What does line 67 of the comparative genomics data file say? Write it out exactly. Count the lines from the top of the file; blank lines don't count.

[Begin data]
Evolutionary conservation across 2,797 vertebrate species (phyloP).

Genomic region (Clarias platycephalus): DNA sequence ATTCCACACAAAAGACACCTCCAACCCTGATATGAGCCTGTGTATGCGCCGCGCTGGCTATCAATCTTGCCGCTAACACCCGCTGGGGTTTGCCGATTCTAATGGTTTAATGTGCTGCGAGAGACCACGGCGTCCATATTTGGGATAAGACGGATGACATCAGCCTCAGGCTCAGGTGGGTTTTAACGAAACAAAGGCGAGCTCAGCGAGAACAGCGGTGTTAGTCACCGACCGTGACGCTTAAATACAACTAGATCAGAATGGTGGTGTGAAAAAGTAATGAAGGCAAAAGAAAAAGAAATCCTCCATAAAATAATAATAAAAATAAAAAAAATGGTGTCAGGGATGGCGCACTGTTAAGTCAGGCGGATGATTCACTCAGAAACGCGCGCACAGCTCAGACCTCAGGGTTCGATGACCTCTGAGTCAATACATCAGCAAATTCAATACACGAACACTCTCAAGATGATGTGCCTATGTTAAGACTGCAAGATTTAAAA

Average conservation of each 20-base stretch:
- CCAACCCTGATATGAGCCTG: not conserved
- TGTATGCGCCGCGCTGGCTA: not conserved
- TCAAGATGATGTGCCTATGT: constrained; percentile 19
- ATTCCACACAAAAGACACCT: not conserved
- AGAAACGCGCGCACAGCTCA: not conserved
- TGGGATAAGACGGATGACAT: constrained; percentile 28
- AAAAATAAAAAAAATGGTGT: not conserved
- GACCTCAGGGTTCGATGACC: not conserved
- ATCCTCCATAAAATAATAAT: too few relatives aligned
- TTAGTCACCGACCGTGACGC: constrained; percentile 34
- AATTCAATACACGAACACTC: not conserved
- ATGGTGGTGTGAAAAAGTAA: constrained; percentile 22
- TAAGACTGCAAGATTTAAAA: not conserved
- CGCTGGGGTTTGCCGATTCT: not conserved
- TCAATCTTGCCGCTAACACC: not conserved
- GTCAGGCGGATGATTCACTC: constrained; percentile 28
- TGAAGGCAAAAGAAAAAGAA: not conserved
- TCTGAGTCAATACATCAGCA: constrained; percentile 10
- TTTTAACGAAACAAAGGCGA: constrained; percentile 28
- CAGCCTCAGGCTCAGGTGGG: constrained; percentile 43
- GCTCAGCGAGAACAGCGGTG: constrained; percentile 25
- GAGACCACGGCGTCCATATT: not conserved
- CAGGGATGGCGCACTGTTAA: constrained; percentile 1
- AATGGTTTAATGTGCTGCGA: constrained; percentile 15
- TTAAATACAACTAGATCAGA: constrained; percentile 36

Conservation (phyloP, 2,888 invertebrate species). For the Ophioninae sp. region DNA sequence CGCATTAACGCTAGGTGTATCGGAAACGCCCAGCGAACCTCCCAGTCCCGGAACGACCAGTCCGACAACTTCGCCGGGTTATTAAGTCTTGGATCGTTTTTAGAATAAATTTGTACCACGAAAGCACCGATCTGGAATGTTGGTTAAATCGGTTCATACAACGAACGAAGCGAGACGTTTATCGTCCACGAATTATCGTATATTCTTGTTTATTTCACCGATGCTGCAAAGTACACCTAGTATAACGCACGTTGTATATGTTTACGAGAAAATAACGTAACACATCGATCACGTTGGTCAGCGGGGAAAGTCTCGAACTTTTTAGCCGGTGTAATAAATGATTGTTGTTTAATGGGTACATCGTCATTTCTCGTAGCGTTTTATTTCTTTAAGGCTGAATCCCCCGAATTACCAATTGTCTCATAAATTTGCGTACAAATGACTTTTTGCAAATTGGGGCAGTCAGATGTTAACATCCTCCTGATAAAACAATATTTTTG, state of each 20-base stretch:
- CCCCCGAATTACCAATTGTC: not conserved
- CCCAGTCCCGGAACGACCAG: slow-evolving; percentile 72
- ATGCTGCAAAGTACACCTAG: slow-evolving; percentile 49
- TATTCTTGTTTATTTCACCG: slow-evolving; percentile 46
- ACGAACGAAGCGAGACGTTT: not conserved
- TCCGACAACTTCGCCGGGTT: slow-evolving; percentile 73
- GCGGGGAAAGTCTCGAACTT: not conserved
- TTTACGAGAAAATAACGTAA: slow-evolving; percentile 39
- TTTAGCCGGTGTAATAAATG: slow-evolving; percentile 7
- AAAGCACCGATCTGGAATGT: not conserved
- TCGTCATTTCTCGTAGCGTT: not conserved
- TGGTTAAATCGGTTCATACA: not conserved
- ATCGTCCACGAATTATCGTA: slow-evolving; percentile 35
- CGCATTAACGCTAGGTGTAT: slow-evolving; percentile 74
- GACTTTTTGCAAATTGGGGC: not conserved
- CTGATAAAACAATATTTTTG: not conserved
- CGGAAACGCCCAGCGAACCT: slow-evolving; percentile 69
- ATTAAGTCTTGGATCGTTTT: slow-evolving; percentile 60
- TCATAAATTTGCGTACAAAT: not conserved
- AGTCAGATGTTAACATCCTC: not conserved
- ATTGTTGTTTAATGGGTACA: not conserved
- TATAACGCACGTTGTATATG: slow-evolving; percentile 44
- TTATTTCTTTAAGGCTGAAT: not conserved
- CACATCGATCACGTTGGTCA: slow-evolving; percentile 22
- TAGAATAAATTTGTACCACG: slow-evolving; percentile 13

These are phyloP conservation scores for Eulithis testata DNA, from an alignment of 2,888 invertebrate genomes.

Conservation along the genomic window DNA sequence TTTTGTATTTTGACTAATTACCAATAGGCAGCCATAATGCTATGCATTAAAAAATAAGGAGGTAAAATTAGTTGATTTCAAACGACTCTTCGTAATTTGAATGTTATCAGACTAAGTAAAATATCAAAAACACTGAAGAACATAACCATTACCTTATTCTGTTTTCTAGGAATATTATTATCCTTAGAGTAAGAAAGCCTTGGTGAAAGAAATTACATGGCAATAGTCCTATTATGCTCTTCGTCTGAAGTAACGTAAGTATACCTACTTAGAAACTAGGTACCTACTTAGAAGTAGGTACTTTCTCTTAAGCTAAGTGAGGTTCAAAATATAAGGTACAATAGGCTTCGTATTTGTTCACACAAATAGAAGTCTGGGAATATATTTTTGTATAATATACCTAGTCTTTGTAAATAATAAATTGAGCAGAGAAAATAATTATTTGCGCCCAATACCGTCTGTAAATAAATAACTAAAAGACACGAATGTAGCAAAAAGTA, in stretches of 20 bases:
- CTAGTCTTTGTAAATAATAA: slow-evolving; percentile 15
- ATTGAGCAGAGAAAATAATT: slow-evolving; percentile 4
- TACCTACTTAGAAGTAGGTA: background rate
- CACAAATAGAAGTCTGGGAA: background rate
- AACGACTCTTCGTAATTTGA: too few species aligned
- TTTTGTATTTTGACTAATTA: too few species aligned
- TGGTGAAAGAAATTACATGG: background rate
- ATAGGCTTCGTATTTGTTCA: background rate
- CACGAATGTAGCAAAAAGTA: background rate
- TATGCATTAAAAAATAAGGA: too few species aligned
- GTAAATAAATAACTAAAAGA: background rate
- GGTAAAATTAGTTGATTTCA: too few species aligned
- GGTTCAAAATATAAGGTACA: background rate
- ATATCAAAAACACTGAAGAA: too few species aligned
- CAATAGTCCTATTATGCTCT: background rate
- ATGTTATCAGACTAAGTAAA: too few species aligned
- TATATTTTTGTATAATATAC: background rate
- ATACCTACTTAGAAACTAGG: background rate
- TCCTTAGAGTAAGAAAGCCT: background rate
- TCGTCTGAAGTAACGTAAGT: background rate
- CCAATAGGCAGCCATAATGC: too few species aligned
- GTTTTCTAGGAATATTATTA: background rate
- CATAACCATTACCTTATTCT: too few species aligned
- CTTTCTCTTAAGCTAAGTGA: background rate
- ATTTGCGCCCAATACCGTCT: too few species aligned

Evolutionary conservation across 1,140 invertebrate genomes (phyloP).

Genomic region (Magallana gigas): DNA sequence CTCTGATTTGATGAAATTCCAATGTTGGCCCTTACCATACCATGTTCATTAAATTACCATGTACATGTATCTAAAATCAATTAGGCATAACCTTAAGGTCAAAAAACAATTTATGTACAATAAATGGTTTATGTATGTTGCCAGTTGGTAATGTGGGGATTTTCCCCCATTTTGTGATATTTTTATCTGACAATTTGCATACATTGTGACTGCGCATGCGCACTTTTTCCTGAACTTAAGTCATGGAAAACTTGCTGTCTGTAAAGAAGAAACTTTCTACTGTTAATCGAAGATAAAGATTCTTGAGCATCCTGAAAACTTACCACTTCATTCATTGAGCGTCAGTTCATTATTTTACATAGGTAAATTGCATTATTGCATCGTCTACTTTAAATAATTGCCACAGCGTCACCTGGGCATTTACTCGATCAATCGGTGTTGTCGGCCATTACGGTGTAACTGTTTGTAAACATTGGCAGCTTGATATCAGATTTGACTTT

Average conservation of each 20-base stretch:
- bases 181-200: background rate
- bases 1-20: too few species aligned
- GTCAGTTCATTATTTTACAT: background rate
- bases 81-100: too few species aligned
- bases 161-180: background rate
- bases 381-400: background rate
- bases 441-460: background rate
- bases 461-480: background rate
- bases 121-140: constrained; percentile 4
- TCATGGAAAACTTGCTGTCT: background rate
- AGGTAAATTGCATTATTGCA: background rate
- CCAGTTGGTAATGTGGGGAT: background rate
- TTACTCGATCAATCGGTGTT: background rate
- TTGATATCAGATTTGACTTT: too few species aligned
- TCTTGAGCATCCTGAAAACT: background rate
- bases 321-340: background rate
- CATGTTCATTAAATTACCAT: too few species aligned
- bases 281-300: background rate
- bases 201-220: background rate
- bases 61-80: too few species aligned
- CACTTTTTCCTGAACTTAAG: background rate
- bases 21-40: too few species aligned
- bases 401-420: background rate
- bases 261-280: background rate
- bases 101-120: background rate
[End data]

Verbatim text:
- GTAAATAAATAACTAAAAGA: background rate